The course ends with a few steep hills, one of which is in Fort Williams Park. That part of the race was a little disheartening… you run into the park and up the “final hill,” and I sort of expected the race to end there. But no. We wound through a section of the park, curve after curve, with the end nowhere in sight. It was such a relief to finally see the balloon arch in the distance, and I zeroed in on it. Little did I know Drew was practically right next to me, shouting my name! E spotted him and posed for a silly picture as I stared off at the finish:

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At last we victoriously crossed the finish line. The Shammies had warned me that it would be a while before I could get my hands on some water (seriously, one of my biggest race pet peeves), so as soon as I crossed the line I had my eyes peeled for the far-off land of water tables. I was so focused that I jumped a little when E said “Thanks, Joanie!” and when I looked in front of me, there she was! Less than an arm’s length away – Joan Benoit Samuelson! I managed to say “Thanks, Joanie!” and she looked at me and smiled as I lurched past, wondering if it would be improper to take a picture with her. (I decided not to, even though I kind of regret it now!)

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Here we come -the finish at last!

Post-race:

E and I kept walking down the finishing chute, up a steep grassy knoll, and at last reached the far-off water tables. Drew found us, and together we all walked through the park to find the chocolate milk – our designated Shammies meeting point. We found the chocolate milk stand (unlimited free, ice cold, local chocolate milk!) and the rest of the Shammies, and I collapsed into a heap on the grass. There was a massive food tent with crackers, cheese, yogurt, blueberries, granola bars, trail mix, etc. etc. etc. as well as vendor tables, but I was so tired I couldn’t bring myself to traipse around anymore. And anyway, Drew was carrying a paper sack full of goodies from Scratch bakery, so we tucked into a raspberry coffeecake.

Despite my lethargy, Fort Williams Park was a really cool place to end a race, with a huge expanse of grass to splay out on, bits of old forts to climb on, a little beach with some Atlantic Ocean to cool off in, and Portland Head Light, the beacon we ran to:

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Photo credit: Drew

We sat around, chatting and eating snacks and comparing our race experiences (which ranged from our fastest getting 7th in his age group – in a race with 6,600 runners – to E and I hitting personal worsts) for just under and hour, and then set off for some much-needed showers. The Shammies did what Shammies do and hit downtown Portland for some well earned beers, while I attacked one of Scratch’s famous Super Duper Cinnamon Rolls:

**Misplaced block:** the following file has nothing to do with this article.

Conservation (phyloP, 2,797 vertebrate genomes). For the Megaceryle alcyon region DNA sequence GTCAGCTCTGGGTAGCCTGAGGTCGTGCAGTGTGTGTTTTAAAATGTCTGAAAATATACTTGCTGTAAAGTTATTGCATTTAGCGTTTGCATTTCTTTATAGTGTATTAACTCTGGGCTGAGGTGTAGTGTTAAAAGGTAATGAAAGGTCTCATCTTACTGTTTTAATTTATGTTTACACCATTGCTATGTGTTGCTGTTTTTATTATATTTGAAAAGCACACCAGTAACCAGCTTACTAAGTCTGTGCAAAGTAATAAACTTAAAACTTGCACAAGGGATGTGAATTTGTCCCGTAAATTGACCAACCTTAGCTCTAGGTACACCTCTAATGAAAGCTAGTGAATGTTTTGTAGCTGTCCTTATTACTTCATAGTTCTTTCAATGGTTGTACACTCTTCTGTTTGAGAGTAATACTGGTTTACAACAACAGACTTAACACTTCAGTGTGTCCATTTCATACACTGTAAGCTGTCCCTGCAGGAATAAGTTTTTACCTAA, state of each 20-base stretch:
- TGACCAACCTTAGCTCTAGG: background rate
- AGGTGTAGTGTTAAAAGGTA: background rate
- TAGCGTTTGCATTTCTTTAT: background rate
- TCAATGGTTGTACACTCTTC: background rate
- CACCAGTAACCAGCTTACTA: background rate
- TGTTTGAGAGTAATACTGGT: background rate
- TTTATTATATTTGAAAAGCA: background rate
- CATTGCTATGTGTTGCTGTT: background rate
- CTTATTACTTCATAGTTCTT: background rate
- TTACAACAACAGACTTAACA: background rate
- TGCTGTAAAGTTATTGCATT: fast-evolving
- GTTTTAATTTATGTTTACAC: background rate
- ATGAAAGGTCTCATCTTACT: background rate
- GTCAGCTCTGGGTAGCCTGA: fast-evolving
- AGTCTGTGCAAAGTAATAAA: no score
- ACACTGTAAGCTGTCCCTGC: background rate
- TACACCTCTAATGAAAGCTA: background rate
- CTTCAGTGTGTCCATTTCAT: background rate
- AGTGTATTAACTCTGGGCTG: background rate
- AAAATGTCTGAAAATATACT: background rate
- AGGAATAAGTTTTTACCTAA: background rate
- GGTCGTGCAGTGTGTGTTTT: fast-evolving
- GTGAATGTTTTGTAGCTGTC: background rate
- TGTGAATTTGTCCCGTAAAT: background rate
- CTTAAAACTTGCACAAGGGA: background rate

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Freshly showered with a cinnamon bun the size of my head

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Now that’s what I call recovery!

Overall thoughts:

I absolutely adored this race. Despite my personal worst, despite my pet peeve water situation, despite lack of bling, this is a race I want to run every year for the foreseeable future! The course, the scenery, the crowds, Joanie!, and all the little details made it a fantastic race to run. It’s clear that it was a race created by a runner, and it’s also run by the same race director who runs the Boston Marathon. These people know what they’re doing, and know how to put on a good race! The registration fee is a little steep at $50, but for what you get, I think it’s worth it. I mean, the gift cards from the expo make up half that cost, plus there are plenty of 5Ks around Boston that cost $35-$40 and all you get is a pint glass. B2B is the race for me!

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My dodgy gait and I love this race!

One final thought:

Drew and I opted to walk the 2 miles back to our Airbnb from the finish line, since traffic was ridonk. However, after all my failed pit stops during the race – and no thanks at all to the most disgusting porta-potties I’ve ever seen after the race – it was an uncomfortable walk back, to say the least. Enter The Cookie Jar, a lovely little bakery on our route. They let me use their gloriously clean real bathroom, and we returned the next morning for breakfast as a thank you. People rave about Holy Donut in Portland, but seriously – if you’re ever in South Portland and like donuts, you must stop at Cookie Jar! Maple glazed donut + Maine blueberry coffee = excellent way to cap off an excellent race weekend.